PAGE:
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Yes it's better to just disable it by running smartscreensettings.exe and then turn off the Action Center nags as well. Maybe IE smartscreen was useful for general browsing protection, but it's addition to IE's download reputation building which scares users by classifying genuine downloads as potentially malicious or directly in Windows which sends file names in encoded form to MS is overly intrusive of privacy.

Edited by xpclient, 30 August 2012 - 11:15 AM.

Impossible to run NT6 without third party fixes.


#8
Joseph_sw

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So, in theory,
its possible to creates annoyance for SmartScreen believers,
by running a script/apps that may adds ADS for any files in a NTFS volumes?

#9
CharlotteTheHarlot

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(... lots of good info ...)

Also, since Alternate Data Streams are NTFS only, if you store the downloaded programs on a FAT12 :w00t: /16/32/64 (ex_FAT) there should be no triggering of SmartScreen :unsure: .

Yes, I believe this is a very good way to go. There is still life in them FAT bones after all. A FAT partition or maybe a FAT flashdrive stuck in USB for \Downloads as a security buffer.

The person must remember to download to and execute the SETUP.EXE file from the FAT partition. Either that or copy the \Downloads folder to a FAT disk, or running an ADS stripper.

Downloading from a browser (but no "RUN") to an NTFS partition and later executing the file means an ADS is probably still attached. This is because Firefox, Opera, MSIE (not sure about Chrome) download it to one of their temp/history/wip folders (assuredly on the NTFS system partition) and copy it when done, ADS would naturally also be copied.

My previous thinking was *.Microsoft.com in outbound firewall blacklist, with 'allow this time' prompt à la carte.

... Let him who hath understanding reckon the Number Of The Beast ...


#10
jaclaz

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Downloading from a browser (but no "RUN") to an NTFS partition and later executing the file means an ADS is probably still attached. This is because Firefox, Opera, MSIE (not sure about Chrome) download it to one of their temp/history/wip folders (assuredly on the NTFS system partition) and copy it when done, ADS would naturally also be copied.

No. :no:
At least up to version 10.*something* Opera is "kosher".
And as said in Firefox it can be turned off by the user.

@Joseph_sw
That would be really mean :ph34r: , byut yes, I dont see why it wouldn't be possible....


jaclaz

#11
CharlotteTheHarlot

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The link that Jaclaz posted above does seem to have a good summary of what is known. Here it is again ...

Windows 8 privacy complaint misses the forest for the trees ( Ars Technica 2012-08-25 )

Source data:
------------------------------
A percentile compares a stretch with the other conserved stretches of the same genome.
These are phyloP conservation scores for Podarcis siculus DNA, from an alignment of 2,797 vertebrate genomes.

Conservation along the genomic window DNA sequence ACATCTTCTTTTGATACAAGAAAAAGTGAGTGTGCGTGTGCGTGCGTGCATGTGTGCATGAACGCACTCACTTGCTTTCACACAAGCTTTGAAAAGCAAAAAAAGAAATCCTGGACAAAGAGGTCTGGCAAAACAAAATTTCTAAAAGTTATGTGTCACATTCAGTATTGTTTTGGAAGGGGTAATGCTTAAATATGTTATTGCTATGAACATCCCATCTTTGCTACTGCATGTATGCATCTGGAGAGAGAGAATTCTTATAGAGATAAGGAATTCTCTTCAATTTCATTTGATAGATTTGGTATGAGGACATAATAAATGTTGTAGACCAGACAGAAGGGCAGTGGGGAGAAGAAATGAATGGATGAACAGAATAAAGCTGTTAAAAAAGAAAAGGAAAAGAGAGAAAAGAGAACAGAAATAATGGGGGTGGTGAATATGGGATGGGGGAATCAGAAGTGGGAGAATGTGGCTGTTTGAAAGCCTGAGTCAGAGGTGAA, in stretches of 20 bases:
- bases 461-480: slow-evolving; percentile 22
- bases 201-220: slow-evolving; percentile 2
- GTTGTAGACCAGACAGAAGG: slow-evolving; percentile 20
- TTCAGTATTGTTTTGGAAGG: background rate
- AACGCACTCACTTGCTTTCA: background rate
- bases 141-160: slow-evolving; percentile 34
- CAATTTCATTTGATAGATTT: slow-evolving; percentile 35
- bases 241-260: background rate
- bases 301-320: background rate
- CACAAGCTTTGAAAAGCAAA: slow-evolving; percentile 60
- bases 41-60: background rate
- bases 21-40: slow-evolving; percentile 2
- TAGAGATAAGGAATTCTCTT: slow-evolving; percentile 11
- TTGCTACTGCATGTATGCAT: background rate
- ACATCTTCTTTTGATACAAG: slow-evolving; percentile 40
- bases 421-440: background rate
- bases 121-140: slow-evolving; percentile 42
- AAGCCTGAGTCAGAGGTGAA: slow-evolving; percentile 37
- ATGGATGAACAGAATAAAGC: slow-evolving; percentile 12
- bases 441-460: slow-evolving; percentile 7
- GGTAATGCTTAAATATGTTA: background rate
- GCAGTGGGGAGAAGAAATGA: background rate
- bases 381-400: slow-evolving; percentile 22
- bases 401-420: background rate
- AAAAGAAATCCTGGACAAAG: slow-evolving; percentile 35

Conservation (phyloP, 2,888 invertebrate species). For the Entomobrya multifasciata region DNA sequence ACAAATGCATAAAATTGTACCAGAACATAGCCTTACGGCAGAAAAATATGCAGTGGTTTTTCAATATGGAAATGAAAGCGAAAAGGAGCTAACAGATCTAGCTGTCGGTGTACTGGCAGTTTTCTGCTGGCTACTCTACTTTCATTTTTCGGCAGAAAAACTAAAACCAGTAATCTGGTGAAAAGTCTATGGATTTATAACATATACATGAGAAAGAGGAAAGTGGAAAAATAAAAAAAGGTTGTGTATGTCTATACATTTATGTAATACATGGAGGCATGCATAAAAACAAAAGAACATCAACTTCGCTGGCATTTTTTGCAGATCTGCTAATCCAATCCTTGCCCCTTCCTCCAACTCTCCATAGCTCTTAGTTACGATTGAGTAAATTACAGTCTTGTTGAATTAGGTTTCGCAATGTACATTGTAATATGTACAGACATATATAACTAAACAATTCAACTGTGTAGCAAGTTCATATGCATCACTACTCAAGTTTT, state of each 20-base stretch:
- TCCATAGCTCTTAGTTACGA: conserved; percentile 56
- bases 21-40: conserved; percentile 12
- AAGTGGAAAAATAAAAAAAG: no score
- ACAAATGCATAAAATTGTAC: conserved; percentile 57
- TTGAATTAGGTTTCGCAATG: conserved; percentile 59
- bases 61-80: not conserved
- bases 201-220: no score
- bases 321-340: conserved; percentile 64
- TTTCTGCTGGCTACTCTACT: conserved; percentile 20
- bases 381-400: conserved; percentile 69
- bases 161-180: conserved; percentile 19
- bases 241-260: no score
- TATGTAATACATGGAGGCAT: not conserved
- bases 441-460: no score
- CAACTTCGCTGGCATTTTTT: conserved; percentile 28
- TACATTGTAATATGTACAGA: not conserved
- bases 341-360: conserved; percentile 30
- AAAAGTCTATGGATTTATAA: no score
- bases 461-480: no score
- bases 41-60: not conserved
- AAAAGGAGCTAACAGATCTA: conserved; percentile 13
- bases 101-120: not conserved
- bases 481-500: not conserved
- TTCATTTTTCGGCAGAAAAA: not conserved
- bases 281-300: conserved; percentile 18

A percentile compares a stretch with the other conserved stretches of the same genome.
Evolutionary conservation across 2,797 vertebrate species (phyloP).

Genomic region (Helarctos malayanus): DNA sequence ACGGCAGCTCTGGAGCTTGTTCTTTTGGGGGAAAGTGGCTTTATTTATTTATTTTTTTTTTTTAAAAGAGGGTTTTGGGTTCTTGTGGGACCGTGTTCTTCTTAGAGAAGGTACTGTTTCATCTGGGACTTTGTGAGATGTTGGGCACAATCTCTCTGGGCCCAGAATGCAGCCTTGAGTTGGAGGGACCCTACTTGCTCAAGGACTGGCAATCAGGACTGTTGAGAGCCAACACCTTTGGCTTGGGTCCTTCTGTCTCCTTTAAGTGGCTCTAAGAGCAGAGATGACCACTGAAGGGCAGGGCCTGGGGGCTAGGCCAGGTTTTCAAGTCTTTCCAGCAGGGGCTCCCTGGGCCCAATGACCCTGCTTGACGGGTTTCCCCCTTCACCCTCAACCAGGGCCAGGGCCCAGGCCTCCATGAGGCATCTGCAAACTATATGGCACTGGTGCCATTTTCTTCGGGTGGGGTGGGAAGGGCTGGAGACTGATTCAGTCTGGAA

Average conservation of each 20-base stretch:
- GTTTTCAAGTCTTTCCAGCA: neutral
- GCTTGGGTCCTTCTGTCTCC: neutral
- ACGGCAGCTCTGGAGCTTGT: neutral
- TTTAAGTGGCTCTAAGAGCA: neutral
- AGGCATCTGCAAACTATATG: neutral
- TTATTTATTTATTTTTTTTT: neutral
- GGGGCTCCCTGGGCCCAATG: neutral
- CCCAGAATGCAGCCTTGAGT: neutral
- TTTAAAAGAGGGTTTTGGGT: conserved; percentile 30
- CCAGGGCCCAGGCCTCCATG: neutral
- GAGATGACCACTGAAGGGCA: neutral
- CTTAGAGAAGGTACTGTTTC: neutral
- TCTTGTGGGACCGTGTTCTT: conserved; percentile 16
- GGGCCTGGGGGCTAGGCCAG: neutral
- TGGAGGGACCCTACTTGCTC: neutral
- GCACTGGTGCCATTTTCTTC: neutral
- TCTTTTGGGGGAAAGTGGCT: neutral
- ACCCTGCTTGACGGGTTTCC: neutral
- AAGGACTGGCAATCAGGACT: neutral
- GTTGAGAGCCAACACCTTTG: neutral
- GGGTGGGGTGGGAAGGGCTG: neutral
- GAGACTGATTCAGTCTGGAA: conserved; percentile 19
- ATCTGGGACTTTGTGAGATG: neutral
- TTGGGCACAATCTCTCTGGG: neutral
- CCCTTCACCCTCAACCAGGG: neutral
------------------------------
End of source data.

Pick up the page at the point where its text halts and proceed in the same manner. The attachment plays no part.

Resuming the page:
If it is all correct, the linchpin really is browser based downloads. Some key paragraphs about the mechanics of the filter:

"Windows 8 extends the SmartScreen system to cover not just the URLs visited in the browser, but also files downloaded by the browser. Whenever Internet Explorer saves a file to disk, it adds information called a Zone Identifier to the file that indicates whether the file came from the Internet, the local intranet, a trusted site, or elsewhere. HTML files are additionally given the Mark of the Web to denote their origin. Third-party browsers such as Chrome do the same.

In Windows 7, running an executable that has a Zone Identifier, but which lacks a trusted digital signature, yields a generic warning message to say that the program's safety can't be vouched for. Removing the Zone Identifier prevents the warning from recurring.

In Windows 8, instead of merely showing a generic warning, the operating system does a SmartScreen check on the downloaded file. Because this is a file on a hard disk rather than a URL, Windows doesn't have a URL to send. Instead, as described by Rafael Rivera, it sends the file's name and a hash (and kind of cryptographic "fingerprint") of the file's contents."


There is much more, including speculation about what happens in Redmond to the uploaded hash and how it may be cross-referenced to you IP-Address or Windows Live ID.

Some people, specifically the Microsoft knee-jerk defenders are 'missing the forest for the trees' in yet another way, by scoffing at Kobeissi's findings and speculation because it was not perfect ( SSLv2 being used or not ), thereby supposedly nullifying all his points!?! :no: Sorry, that is just not logical IMHO. The man was starting from a point of zero information by design since Microsoft naturally isn't blogging about the mechanics of SmartScreen. He is trying to 'cleanroom' his way to the answer and cannot be expected to nail it down immediately. His critics are pathetic IMHO, because if left to them, Microsoft could implement anything no matter how draconian. Guess what, without details from Microsoft all we have is this kind of research, speculation and educated guesses based upon previous history.

... Let him who hath understanding reckon the Number Of The Beast ...